We took a break on top of Hitler’s underground air-raid bunker where he and Eva Braun committed suicide. It’s now blended with the landscaping of a modern apartment complex. Another interesting spot was the exterior of Angela Merkel’s flat in Prenzlauer Berg where she no longer stays. Trendy Prenzlauer Berg has old Wilhelminian-style buildings and fashionable cafés and shops. The apartment rents for € 65 per night.

River Spree

During the 1990s, the fall of the Berlin Wall brought extreme euphoria, wild partying, and a “chaotic, anarchistic mood”. Since then, Berlin has experienced major change! This was a cursory tour. Over the next few months I will look deeper and gain a better understanding of Berlin’s fascinating past and bright future. Although not always immediately obvious, Berlin’s dark past and present intertwine.


Memorial to George Elser – Hitler’s Would Be Assassin

Mitte Side Street

Memorial to Nazi Burning of Books Bebelplatz

Clear autumn weather in the 70s is to continue this week. I’m besotted with Berlin and the adventures so far. Happy to be staying in the Kreuzberg / Neukölln area, a vibrant community rich in diversity and character.

Kaiser Wilhelm Memorial Church

Mehr später…

Berlin Neukölln District

Berlin Roof Gardens – Weitere Informationen

After three uneventful flights totaling almost 18 hours, I arrived safely in Berlin. I’m settling into a small but comfortable apartment in Neukölln District, my home for the next three months. So far, its typical autumn weather with mostly crisp, clear days. It’s great to be in a new environment, and I’m staying awhile with plenty of time to explore.

Jet lag is insidious, and west to east flights are more challenging since you’re moving ahead in time. Despite little sleep, I’m full of energy and pleasantly fuddled but not tired… What I’ve explored so far is a total delight – interesting architecture, beautiful parks, many languages spoken, and fascinating faces of a lively, diverse community.

Sony Centre – iStock


“Neukölln is a trendy hub of contrasts and home to one of the highest percentages of immigrants in Berlin with families from over 160 countries.”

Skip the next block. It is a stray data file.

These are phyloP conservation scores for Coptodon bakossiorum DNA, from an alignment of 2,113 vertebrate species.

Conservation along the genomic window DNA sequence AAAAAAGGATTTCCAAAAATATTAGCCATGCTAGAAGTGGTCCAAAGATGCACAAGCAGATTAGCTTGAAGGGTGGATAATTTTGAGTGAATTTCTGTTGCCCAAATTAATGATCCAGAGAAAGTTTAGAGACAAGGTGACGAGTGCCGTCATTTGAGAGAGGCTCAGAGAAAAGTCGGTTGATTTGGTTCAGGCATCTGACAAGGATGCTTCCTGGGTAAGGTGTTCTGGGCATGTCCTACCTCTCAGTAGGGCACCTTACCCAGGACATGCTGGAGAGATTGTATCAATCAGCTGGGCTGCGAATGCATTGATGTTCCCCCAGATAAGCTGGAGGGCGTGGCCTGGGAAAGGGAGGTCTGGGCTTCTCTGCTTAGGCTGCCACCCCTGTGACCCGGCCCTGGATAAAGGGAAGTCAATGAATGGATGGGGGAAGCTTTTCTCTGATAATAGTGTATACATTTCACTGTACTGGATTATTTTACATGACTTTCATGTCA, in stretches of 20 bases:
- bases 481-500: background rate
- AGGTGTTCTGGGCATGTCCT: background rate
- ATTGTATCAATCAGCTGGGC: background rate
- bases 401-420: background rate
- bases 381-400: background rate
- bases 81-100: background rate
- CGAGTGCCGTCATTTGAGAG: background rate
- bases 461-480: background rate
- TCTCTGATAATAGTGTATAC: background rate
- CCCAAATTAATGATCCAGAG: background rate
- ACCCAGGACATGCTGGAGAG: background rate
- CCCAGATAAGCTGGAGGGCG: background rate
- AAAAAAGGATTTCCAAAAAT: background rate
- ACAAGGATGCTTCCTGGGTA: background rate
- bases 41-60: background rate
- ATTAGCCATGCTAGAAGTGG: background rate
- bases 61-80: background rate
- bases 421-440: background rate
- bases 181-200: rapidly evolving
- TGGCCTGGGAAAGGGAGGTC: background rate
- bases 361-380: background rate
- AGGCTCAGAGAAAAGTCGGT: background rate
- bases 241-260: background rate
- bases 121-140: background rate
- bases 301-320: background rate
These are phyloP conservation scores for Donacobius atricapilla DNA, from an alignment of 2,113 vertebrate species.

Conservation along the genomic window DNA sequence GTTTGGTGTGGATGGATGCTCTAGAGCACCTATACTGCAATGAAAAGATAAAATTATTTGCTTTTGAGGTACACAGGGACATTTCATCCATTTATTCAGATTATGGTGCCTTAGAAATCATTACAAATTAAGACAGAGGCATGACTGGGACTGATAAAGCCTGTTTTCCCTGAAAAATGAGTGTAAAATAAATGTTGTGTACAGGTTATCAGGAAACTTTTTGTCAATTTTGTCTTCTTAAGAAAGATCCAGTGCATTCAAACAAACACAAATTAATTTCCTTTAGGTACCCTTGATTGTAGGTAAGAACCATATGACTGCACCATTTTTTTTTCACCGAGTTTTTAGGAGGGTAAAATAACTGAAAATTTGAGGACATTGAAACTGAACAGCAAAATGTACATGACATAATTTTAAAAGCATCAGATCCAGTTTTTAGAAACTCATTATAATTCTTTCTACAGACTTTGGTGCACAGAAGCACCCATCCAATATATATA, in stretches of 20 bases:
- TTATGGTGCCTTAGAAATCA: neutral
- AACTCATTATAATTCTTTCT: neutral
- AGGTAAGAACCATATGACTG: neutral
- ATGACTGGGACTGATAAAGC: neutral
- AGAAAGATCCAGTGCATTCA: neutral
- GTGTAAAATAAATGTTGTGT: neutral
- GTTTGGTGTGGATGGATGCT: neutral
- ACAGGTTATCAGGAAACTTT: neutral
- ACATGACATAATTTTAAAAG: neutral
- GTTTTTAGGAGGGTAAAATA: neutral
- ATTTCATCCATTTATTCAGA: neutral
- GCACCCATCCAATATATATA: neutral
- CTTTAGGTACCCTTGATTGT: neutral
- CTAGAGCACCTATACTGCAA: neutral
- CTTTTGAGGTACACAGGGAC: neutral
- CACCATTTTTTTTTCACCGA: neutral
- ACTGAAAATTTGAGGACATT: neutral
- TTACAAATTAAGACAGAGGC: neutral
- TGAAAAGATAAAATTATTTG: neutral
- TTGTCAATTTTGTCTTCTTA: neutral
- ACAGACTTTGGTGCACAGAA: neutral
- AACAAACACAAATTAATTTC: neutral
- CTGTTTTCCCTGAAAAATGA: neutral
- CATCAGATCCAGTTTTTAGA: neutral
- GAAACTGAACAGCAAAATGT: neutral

German Parliament Building Reichstag – Videobooks

Neukölln Ambiance

Neukölln has a mellow, hip vibe and is centrally located near abundant activities – Bergmannstraßeindie alternative cafés and clubs, cabarets and theaters, museums, art galleries, casinos, and performing arts venues. The variety of nearby food options is amazing – everything from vegan, vegetarian, Asian, Indian, Thai, Tibetan, and Turkish takeout to quality restaurants, French bakeries, wine bars, and bier halls. Superfood and organic eating have taken off here in a big way with Whole Food like markets everywhere.

Neukölln Art – Shutterstock

Transportation and Communication

I got a German SIM card and am checking out public transportation. U-Bahn stations are nearby. There are also S-Bahn stations, suburban commuter trains, trams, buses, and ferries. I’ll rent a bicycle and plan to sign up for walking tours to get orientated and gain an overview of the city. Bicycles are popular with dedicated lanes throughout the city. Drivers are fast and furious, so I’ll think about renting a car – maybe later when the area is more familiar…

Most Berliners speak English but newspapers, food labels, signage, etc. are in German only. I’ll try to learn some German :o).


Berlin Festivals, Markets, Side Trips

Neukölln’s Sunday Flea Market features work by upcoming artists and designers. There’s a large Turkish population and the Market on Maybachufer “offers everything from fresh produce to fabric to Middle Eastern snacks and African street food”. I had a delicious spicy falafel yesterday and baklava cravings are easily satisfied.

Berlin Roofs – S Kohl


“Neukölln is one of the most diverse places to shop in Berlin with specialty stores selling products from India, the Middle East, and Africa.”


Map Berlin Neighborhoods

There are infinite experiences waiting in Berlin, but also time for side trips like Potsdam’s palaces and castles – especially stunning with a dramatic autumn backdrop. I’m looking forward to the Berlin Festival of Lights from October 5th to 14th –  excited to be here! Mehr später